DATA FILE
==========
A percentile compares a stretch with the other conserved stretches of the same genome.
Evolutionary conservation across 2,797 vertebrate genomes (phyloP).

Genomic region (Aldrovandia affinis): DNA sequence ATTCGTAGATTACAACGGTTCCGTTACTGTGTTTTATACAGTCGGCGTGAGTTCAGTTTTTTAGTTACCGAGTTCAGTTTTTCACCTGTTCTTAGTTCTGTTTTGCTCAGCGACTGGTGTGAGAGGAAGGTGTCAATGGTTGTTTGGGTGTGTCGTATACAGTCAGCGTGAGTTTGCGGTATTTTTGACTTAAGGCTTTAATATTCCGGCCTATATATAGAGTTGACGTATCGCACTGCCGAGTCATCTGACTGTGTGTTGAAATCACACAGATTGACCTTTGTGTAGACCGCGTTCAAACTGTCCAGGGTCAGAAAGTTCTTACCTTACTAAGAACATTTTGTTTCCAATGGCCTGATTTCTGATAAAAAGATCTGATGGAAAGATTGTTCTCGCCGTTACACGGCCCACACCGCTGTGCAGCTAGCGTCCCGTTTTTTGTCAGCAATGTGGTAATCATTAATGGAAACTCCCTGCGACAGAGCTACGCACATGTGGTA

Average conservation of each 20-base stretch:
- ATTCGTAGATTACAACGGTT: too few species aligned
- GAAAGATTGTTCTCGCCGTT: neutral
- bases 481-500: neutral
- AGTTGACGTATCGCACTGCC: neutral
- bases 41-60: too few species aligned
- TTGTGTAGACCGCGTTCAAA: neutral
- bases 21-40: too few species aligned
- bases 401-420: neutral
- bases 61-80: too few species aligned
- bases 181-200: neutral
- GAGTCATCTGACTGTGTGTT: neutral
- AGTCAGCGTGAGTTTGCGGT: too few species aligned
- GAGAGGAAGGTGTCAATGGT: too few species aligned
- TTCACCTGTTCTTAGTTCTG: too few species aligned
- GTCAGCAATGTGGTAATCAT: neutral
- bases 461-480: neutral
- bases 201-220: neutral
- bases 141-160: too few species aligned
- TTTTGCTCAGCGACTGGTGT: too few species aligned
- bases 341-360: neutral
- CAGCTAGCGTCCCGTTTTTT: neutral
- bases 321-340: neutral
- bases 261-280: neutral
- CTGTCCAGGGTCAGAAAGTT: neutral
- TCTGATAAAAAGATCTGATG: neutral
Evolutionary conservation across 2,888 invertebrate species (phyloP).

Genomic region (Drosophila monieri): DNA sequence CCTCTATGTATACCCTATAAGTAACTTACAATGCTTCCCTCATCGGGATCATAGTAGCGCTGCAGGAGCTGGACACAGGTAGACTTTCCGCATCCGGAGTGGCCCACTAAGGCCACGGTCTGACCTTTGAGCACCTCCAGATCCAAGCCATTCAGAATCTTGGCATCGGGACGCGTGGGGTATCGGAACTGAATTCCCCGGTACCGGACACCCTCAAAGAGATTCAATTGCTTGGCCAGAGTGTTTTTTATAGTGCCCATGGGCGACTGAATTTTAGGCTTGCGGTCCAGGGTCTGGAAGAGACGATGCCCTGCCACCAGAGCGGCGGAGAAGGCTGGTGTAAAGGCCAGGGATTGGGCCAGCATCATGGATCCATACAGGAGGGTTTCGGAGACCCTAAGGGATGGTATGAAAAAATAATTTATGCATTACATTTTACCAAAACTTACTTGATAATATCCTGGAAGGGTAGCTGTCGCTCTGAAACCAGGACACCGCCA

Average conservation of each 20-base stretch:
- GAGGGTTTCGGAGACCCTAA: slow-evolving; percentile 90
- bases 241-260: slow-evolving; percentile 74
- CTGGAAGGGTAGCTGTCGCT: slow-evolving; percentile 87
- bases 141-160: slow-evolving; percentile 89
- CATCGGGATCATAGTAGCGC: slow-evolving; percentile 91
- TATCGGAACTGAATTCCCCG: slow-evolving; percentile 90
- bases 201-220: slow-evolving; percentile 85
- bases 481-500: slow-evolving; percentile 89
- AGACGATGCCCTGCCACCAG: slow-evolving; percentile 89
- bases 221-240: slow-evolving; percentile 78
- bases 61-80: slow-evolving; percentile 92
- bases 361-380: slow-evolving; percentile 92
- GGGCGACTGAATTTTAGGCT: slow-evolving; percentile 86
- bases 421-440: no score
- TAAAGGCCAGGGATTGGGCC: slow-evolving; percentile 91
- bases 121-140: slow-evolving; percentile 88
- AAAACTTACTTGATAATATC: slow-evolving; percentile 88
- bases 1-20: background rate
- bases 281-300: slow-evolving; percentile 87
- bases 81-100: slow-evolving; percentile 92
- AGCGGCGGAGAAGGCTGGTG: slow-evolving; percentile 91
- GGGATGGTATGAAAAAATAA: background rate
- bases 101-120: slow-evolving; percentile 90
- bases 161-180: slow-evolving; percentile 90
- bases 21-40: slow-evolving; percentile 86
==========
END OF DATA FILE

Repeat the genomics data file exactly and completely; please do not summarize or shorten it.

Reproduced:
A percentile compares a stretch with the other conserved stretches of the same genome.
Evolutionary conservation across 2,797 vertebrate genomes (phyloP).

Genomic region (Aldrovandia affinis): DNA sequence ATTCGTAGATTACAACGGTTCCGTTACTGTGTTTTATACAGTCGGCGTGAGTTCAGTTTTTTAGTTACCGAGTTCAGTTTTTCACCTGTTCTTAGTTCTGTTTTGCTCAGCGACTGGTGTGAGAGGAAGGTGTCAATGGTTGTTTGGGTGTGTCGTATACAGTCAGCGTGAGTTTGCGGTATTTTTGACTTAAGGCTTTAATATTCCGGCCTATATATAGAGTTGACGTATCGCACTGCCGAGTCATCTGACTGTGTGTTGAAATCACACAGATTGACCTTTGTGTAGACCGCGTTCAAACTGTCCAGGGTCAGAAAGTTCTTACCTTACTAAGAACATTTTGTTTCCAATGGCCTGATTTCTGATAAAAAGATCTGATGGAAAGATTGTTCTCGCCGTTACACGGCCCACACCGCTGTGCAGCTAGCGTCCCGTTTTTTGTCAGCAATGTGGTAATCATTAATGGAAACTCCCTGCGACAGAGCTACGCACATGTGGTA

Average conservation of each 20-base stretch:
- ATTCGTAGATTACAACGGTT: too few species aligned
- GAAAGATTGTTCTCGCCGTT: neutral
- bases 481-500: neutral
- AGTTGACGTATCGCACTGCC: neutral
- bases 41-60: too few species aligned
- TTGTGTAGACCGCGTTCAAA: neutral
- bases 21-40: too few species aligned
- bases 401-420: neutral
- bases 61-80: too few species aligned
- bases 181-200: neutral
- GAGTCATCTGACTGTGTGTT: neutral
- AGTCAGCGTGAGTTTGCGGT: too few species aligned
- GAGAGGAAGGTGTCAATGGT: too few species aligned
- TTCACCTGTTCTTAGTTCTG: too few species aligned
- GTCAGCAATGTGGTAATCAT: neutral
- bases 461-480: neutral
- bases 201-220: neutral
- bases 141-160: too few species aligned
- TTTTGCTCAGCGACTGGTGT: too few species aligned
- bases 341-360: neutral
- CAGCTAGCGTCCCGTTTTTT: neutral
- bases 321-340: neutral
- bases 261-280: neutral
- CTGTCCAGGGTCAGAAAGTT: neutral
- TCTGATAAAAAGATCTGATG: neutral
Evolutionary conservation across 2,888 invertebrate species (phyloP).

Genomic region (Drosophila monieri): DNA sequence CCTCTATGTATACCCTATAAGTAACTTACAATGCTTCCCTCATCGGGATCATAGTAGCGCTGCAGGAGCTGGACACAGGTAGACTTTCCGCATCCGGAGTGGCCCACTAAGGCCACGGTCTGACCTTTGAGCACCTCCAGATCCAAGCCATTCAGAATCTTGGCATCGGGACGCGTGGGGTATCGGAACTGAATTCCCCGGTACCGGACACCCTCAAAGAGATTCAATTGCTTGGCCAGAGTGTTTTTTATAGTGCCCATGGGCGACTGAATTTTAGGCTTGCGGTCCAGGGTCTGGAAGAGACGATGCCCTGCCACCAGAGCGGCGGAGAAGGCTGGTGTAAAGGCCAGGGATTGGGCCAGCATCATGGATCCATACAGGAGGGTTTCGGAGACCCTAAGGGATGGTATGAAAAAATAATTTATGCATTACATTTTACCAAAACTTACTTGATAATATCCTGGAAGGGTAGCTGTCGCTCTGAAACCAGGACACCGCCA

Average conservation of each 20-base stretch:
- GAGGGTTTCGGAGACCCTAA: slow-evolving; percentile 90
- bases 241-260: slow-evolving; percentile 74
- CTGGAAGGGTAGCTGTCGCT: slow-evolving; percentile 87
- bases 141-160: slow-evolving; percentile 89
- CATCGGGATCATAGTAGCGC: slow-evolving; percentile 91
- TATCGGAACTGAATTCCCCG: slow-evolving; percentile 90
- bases 201-220: slow-evolving; percentile 85
- bases 481-500: slow-evolving; percentile 89
- AGACGATGCCCTGCCACCAG: slow-evolving; percentile 89
- bases 221-240: slow-evolving; percentile 78
- bases 61-80: slow-evolving; percentile 92
- bases 361-380: slow-evolving; percentile 92
- GGGCGACTGAATTTTAGGCT: slow-evolving; percentile 86
- bases 421-440: no score
- TAAAGGCCAGGGATTGGGCC: slow-evolving; percentile 91
- bases 121-140: slow-evolving; percentile 88
- AAAACTTACTTGATAATATC: slow-evolving; percentile 88
- bases 1-20: background rate
- bases 281-300: slow-evolving; percentile 87
- bases 81-100: slow-evolving; percentile 92
- AGCGGCGGAGAAGGCTGGTG: slow-evolving; percentile 91
- GGGATGGTATGAAAAAATAA: background rate
- bases 101-120: slow-evolving; percentile 90
- bases 161-180: slow-evolving; percentile 90
- bases 21-40: slow-evolving; percentile 86